The Full Monty at the Ordway bares the naked truth: Men’s insecurities uncovered with warm humor

October 28, 2009.By Quinton Skinner, City Pages.

The musical based on the British film The Full Monty masquerades as a lighthearted show about some unemployed men who find a bit of redemption through a wacky scheme to strip for money. And while its happy surfaces and ample charm make for a vigorously diverting night out, its undertones plunge into the recesses of male pride and ego, not to mention the desperate squeeze felt by those who have skills but no opportunity.

Not that the thing requires a doctoral dissertation to illuminate its depths—this Theater Latté Da production amply delivers warm humor and plenty of reasons to tap your toe. But by the time we've finished, we've run through an exhaustive list of male horrors: uselessness, ugliness, impotence, even the inability to hold on to one's children.

The plot centers on Jerry Lukowski (Joshua James Campbell), a steelworker left at loose ends when the plant where he worked shuts down (the action is transported from England to Buffalo, which has its own brand of rusty ennui). He's split from his wife, Pam (Stacey Lindell), and has visitation rights with his son, Nathan (Jake Ingbar), who seems to have mixed feelings about time spent with dear old Dad.

When a crew of Chippendale dancers descends on their little world like a band of marauders intent on throwing the local women over their shoulders and having their way with them, Jerry and his buddy Dave (Zach Curtis) decide to intervene. Instead of prevailing, the two find themselves hiding in a restroom stall while Pam and Dave's wife, Georgie (Catherine Battocletti), talk about their men. Jerry, in their view, doesn't seem capable of doing much with his life. Dave hasn't laid a hand on Georgie in recent memory.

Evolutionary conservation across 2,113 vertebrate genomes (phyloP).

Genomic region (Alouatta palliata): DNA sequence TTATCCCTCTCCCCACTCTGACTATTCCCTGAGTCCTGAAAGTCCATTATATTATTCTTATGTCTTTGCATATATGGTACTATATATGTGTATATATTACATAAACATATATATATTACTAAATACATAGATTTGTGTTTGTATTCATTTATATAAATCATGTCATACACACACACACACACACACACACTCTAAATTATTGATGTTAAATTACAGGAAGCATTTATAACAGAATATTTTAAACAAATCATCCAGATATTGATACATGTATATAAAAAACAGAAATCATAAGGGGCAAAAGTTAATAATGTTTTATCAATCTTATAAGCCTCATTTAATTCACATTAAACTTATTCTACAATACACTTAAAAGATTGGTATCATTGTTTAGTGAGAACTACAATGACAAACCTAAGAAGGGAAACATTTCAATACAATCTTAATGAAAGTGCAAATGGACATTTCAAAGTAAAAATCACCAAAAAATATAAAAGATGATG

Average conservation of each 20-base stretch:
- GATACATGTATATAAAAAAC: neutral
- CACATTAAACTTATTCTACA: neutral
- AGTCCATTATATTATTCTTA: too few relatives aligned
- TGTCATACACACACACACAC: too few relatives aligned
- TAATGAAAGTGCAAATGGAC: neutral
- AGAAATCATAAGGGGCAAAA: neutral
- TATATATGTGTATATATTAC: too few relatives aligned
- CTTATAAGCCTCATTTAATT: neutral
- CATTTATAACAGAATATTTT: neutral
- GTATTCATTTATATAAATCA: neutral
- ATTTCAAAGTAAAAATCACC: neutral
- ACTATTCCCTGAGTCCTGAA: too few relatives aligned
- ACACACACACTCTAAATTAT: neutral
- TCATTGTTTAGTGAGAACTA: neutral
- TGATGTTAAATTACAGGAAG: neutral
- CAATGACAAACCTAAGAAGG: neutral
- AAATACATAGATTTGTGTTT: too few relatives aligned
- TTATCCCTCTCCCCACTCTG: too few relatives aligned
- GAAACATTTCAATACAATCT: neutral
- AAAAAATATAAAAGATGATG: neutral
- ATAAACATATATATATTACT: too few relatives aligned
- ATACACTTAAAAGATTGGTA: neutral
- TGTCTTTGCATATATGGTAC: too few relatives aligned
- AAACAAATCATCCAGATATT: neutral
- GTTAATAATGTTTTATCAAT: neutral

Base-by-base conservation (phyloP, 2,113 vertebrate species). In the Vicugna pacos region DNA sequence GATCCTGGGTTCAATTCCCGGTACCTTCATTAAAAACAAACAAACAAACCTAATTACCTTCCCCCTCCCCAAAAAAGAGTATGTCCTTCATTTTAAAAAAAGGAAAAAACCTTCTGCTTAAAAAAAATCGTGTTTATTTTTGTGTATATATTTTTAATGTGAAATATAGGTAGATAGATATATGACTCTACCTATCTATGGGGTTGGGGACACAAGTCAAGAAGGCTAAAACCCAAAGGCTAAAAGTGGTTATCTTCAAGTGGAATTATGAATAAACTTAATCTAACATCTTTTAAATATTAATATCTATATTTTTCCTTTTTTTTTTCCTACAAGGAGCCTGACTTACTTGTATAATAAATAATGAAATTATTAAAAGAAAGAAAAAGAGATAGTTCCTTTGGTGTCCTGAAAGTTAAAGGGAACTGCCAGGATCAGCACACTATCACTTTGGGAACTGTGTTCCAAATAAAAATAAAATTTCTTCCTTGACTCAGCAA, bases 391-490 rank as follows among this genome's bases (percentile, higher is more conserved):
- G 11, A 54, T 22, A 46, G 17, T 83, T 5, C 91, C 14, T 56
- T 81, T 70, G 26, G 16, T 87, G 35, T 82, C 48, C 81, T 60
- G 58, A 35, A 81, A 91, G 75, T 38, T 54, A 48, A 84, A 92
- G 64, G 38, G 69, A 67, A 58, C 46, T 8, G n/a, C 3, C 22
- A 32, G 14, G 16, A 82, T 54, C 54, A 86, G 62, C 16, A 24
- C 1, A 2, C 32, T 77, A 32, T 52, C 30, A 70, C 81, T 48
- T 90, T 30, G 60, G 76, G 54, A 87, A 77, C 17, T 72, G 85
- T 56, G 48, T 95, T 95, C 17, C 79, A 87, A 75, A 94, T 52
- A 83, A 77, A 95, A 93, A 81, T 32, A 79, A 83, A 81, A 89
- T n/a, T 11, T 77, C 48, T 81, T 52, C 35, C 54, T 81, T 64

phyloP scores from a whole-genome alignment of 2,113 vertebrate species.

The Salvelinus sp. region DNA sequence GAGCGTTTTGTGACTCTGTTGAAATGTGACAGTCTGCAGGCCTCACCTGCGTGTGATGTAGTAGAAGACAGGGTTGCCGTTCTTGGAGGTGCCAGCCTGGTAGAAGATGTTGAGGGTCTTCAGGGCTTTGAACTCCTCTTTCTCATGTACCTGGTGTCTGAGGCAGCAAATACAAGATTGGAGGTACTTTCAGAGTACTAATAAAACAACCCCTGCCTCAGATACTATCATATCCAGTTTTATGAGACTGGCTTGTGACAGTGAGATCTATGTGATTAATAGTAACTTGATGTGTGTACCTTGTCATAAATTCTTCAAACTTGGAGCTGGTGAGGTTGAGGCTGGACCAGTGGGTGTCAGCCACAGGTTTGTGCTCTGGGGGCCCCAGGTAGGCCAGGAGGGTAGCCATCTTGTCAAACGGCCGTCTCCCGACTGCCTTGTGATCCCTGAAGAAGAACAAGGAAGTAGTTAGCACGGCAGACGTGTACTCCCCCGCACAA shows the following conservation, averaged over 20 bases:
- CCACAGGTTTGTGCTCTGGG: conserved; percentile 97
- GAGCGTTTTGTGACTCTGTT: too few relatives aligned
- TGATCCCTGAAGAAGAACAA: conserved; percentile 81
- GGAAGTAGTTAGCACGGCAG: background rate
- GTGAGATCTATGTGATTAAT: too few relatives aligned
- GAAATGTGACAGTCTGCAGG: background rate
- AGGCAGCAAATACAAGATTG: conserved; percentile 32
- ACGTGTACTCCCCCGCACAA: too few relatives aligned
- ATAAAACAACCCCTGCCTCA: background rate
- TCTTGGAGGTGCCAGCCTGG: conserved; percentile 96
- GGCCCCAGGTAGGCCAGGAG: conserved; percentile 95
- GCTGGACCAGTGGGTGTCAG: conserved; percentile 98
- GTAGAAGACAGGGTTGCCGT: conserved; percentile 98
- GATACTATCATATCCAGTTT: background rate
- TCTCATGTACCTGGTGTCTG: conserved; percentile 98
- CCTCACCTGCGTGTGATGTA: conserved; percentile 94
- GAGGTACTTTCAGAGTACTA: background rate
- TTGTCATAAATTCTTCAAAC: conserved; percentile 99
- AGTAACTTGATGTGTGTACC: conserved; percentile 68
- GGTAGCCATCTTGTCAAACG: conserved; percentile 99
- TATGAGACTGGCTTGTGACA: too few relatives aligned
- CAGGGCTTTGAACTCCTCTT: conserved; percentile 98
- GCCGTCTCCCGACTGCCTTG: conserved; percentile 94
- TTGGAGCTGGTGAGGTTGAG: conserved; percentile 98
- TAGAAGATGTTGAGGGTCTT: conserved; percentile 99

The horror. The duo's humiliation is compounded by an encounter with ripped stripper Buddy (Tom Danford), in which Jerry's repellent homophobia is trumped by the first inkling of his plan to strip for dollars. Campbell's Jerry is a working-class rooster with a chip on his shoulder; Curtis's Dave, by contrast, has a sheepish streak of self-loathing that makes it hard to envision a reality in which anyone would pay money to see him drop trou.

Oh, but we're not in the real world here, not anymore. The closest thing to a recognizable scenario is found in Pam's new beau, Teddy (Danford again), who has a swell job and clearly intends to steal Jerry's son as well as his ex-wife. Jerry is reduced to standing on their doorstep, hatching limp protests and howling up at his son's window for some tiny affirmation of his fatherhood (one that never arrives).

Throwing more cold water onto this plethora of phallic shrinkage are such tunes as "The Goods," in which our heroes have assembled their dance team, only to be regaled by female voices delineating their physical shortcomings. And by the time our boys are about to go onstage, even the guy called Horse (Reggie Phoenix) makes a last-second confession that his endowment is merely average.

So a show about unemployed, disempowered males saving the day by waving their junk at the world turns out to be a fantasy powered by insecurities that would have sent Dr. Freud scrambling to his snuffbox. Who knew? In a show in which two characters sing a gleeful tune about how they will save a friend from suicide by cheerfully murdering him ("Big-Ass Rock"), we probably should have gleaned that there were dark things moving beneath our line of sight.

One needn't dig too deeply into The Full Monty. It's a tuneful, silly thing. Or it's a prophetic glimpse of the forces at play when millions of men find themselves idle and out of work. Take your pick, I suppose.